My Girlish Whims Book Club #32

Not a ton has gone on to update you guys on since my last set of reviews except that I was lucky enough to sneak off to Florida in February for a quick trip to paradise! We lucked out with the weather - it was literally PERFECT everyday we were away with temperatures in the high 70s and no clouds in the sky. It was a MUCH welcome change of scenery from PA and all of the snow we've gotten this winter.  It's finally starting to melt but for awhile there we had a LOT of snow on the ground!!!

We stayed at the Lido Beach Resort which was located on Lido Beach off of Sarasota.  This was a great resort with lots of outdoor amenities (two pools, hot tubs, and an outdoor tiki bar!) with a yummy restaurant on site as well.  We spent pretty much everyday outside laying by the beach and man oh man was it nice to have some time to read my books in the sunshine facing the ocean!

This was my first time visiting this specific spot in Florida and I totally would go back! I was able to finish one book and get another started while I was away, so without further ado: here is the round up of the last four books I've read!

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By Julia Quinn. Synopsis from Amazon: 

Can there be any greater challenge to London's Ambitious Mamas than an unmarried duke?—Lady Whistledown's Society Papers, April 1813

By all accounts, Simon Basset is on the verge of proposing to his best friend's sister—the lovely and almost-on-the-shelf—Daphne Bridgerton. But the two of them know the truth—it's all an elaborate ruse to keep Simon free from marriage-minded society mothers. And as for Daphne, surely she will attract some worthy suitors now that it seems a duke has declared her desirable.

But as Daphne waltzes across ballroom after ballroom with Simon, it's hard to remember that their courtship is a sham. Maybe it's his devilish smile, certainly it's the way his eyes seem to burn every time he looks at her . . . but somehow Daphne is falling for the dashing duke . . . for real! And now she must do the impossible and convince the handsome rogue that their clever little scheme deserves a slight alteration, and that nothing makes quite as much sense as falling in love.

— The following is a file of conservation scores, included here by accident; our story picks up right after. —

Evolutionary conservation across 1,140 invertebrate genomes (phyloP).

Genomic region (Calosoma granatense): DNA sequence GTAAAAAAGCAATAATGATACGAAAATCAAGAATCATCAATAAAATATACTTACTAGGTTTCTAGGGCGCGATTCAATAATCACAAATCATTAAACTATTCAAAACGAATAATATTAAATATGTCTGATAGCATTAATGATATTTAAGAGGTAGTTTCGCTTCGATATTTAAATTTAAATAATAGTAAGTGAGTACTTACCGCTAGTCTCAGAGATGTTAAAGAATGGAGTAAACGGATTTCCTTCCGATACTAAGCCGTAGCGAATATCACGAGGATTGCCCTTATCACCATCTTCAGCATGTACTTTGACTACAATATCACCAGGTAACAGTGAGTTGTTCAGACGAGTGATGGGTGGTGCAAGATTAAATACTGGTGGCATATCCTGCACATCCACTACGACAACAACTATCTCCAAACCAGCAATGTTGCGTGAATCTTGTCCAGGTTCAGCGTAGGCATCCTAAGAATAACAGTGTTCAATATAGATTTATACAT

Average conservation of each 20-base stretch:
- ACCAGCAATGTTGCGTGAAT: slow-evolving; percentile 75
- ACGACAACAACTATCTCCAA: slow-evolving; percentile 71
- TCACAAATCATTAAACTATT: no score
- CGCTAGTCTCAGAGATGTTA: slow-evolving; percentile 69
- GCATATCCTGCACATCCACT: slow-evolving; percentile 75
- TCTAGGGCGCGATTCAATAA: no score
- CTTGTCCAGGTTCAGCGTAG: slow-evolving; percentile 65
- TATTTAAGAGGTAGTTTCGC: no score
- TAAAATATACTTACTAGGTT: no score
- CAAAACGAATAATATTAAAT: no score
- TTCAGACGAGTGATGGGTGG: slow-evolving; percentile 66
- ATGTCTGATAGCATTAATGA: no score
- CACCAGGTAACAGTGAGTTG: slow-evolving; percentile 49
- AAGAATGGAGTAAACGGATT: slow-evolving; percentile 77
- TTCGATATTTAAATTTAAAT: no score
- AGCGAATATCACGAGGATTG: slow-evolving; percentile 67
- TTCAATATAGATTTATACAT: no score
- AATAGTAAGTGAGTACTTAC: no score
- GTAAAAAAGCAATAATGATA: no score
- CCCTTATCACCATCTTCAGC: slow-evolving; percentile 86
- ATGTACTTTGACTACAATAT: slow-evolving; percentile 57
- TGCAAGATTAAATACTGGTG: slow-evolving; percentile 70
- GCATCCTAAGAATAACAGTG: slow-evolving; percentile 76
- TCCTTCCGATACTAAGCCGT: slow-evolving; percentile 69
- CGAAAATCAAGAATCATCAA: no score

There is a pretty constant trend in my reading: if a book is turned into a show/movie that becomes popular, I just always HAVE to give the book a try first so I'm often reading books based on current TV/movie releases (two of the books this time around were picked based on this).  Unless you've been living under a rock in the beginning of 2021, you've probably heard of the steamy, 19th century based series "Bridgerton" that has been sweeping the ratings on Netflix.  Before diving into the show I picked up the book and for one of the very FEW times in my life I will say this: I actually enjoyed the show better than the book.  GASP!!! Hear me out: that does not mean I did not enjoy the book - I just enjoyed the show more and it's mainly for one single reason: this first book of the series was very, very focused on Daphne getting married, and then Daphne getting pregnant, and there was really not much drama outside of that.  Sure, there was some conflict thrown in from the Duke's past with his father, an "indecency" scare in the garden, a duel to be stopped (I have to say - I giggled a little bit about this scenario. Apparently in 1813 going to second base with someone you were not married to immediately condemned you to death by duel!!) but the overarching theme of the book was just based on Daphne getting married and starting a family and not quite as exciting as I hoped.  The show pulled in content from the future books in the series so you had a more diverse cast of characters and plots to follow along with while still having Daphne's relationship as the focus.  I'm not jumping at the prospect of picking up the second book to continue the story, but I WILL watch the second season of the show in a heartbeat!!!

The Four Winds

By Kristin Hannah. Synopsis from Amazon:

Texas, 1921. A time of abundance. The Great War is over, the bounty of the land is plentiful, and America is on the brink of a new and optimistic era. But for Elsa Wolcott, deemed too old to marry in a time when marriage is a woman’s only option, the future seems bleak. Until the night she meets Rafe Martinelli and decides to change the direction of her life. With her reputation in ruin, there is only one respectable choice: marriage to a man she barely knows.

By 1934, the world has changed; millions are out of work and drought has devastated the Great Plains. Farmers are fighting to keep their land and their livelihoods as crops fail and water dries up and the earth cracks open. Dust storms roll relentlessly across the plains. Everything on the Martinelli farm is dying, including Elsa’s tenuous marriage; each day is a desperate battle against nature and a fight to keep her children alive.

In this uncertain and perilous time, Elsa—like so many of her neighbors—must make an agonizing choice: fight for the land she loves or leave it behind and go west, to California, in search of a better life for her family.